Independent and cutting-edge analysis on Turkey and its neighborhood

Turkey is facing a tough choice: if it wants to emerge as a ''first world'' economy and a liberal democracy, it needs to protect its interests in the West and expand ties with the United States. Such a choice would dictate both internal and foreign policy priorities, different from policies aimed at becoming a leader of the Muslim/Middle Eastern world. If, instead, Turkey prefers to be a “Sultan” in the East, it will continue to emphasize the priorities that are now in place: attack Israel, develop ties with radical Islamists from Tehran to Gaza to Khartoum, and irreversibly change the nature of the country.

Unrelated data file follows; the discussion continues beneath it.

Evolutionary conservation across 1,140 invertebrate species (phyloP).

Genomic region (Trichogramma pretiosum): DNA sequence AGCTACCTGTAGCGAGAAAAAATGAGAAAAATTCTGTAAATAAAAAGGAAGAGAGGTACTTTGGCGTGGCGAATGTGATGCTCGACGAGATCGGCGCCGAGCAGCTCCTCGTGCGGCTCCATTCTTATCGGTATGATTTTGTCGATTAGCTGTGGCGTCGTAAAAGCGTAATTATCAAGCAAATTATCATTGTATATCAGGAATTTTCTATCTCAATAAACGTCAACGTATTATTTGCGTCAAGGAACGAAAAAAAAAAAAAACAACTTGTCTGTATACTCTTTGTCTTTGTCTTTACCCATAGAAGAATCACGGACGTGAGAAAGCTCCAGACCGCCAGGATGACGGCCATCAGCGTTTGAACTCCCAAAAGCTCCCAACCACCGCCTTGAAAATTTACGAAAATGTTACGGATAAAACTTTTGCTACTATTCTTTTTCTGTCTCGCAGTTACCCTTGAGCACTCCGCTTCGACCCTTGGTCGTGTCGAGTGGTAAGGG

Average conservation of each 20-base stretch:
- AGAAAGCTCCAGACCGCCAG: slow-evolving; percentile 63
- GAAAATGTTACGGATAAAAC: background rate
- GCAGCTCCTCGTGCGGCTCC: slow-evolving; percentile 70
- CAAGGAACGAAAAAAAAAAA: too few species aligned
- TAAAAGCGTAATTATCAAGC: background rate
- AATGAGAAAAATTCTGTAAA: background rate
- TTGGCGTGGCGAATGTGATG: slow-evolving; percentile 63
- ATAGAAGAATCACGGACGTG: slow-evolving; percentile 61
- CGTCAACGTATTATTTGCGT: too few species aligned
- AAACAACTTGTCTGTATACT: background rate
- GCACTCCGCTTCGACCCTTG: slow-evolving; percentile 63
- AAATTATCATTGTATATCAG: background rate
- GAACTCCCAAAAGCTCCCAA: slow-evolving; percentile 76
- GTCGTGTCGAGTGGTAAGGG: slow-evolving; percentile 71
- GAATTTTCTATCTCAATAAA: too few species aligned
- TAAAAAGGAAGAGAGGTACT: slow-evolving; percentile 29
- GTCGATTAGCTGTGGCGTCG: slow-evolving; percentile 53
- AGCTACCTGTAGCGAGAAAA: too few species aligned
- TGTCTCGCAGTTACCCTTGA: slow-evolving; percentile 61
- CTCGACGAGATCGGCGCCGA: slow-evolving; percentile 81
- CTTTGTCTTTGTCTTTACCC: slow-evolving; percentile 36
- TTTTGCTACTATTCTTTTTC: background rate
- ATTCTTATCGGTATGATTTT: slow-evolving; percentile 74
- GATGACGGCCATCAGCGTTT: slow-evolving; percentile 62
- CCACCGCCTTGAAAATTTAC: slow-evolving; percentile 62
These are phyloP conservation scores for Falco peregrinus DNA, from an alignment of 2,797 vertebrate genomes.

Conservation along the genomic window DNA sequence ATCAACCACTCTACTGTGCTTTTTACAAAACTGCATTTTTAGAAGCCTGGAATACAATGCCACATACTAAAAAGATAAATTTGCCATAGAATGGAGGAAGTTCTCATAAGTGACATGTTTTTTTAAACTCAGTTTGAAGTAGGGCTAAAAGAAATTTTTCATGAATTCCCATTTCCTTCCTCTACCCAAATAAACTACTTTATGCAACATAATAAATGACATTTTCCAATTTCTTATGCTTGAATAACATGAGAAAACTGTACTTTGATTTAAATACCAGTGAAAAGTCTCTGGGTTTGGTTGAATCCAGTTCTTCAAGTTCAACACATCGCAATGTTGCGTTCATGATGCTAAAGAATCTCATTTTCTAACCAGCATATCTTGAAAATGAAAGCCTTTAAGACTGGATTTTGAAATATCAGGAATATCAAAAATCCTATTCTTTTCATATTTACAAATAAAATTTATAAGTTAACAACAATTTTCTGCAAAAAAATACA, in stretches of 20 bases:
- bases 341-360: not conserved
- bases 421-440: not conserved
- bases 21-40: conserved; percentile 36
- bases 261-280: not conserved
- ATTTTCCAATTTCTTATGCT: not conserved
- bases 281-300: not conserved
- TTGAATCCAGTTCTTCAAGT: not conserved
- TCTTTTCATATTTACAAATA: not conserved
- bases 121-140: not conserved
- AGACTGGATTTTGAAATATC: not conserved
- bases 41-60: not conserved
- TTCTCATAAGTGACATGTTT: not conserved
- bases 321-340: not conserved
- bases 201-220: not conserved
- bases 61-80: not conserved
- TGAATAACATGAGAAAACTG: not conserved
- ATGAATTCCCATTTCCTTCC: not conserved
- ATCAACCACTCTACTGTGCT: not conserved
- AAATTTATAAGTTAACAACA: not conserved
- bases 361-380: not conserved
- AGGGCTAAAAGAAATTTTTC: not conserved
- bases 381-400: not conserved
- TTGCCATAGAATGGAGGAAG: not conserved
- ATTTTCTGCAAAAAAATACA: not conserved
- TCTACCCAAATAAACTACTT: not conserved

CONTRIBUTOR
Ariel Cohen
Ariel Cohen
From the Desk of the Editor Over the last couple of years, Turkey has weathered multiples storms in close succession: two general elections that took place in a polarized political climate, an escalation of the Turkey-PKK conflict, a crisis with Russia, the 2016 failed coup attempt followed by state of emergency measures, and the continued threat of terrorist attacks. The aftermath of the constitutional referendum in April...
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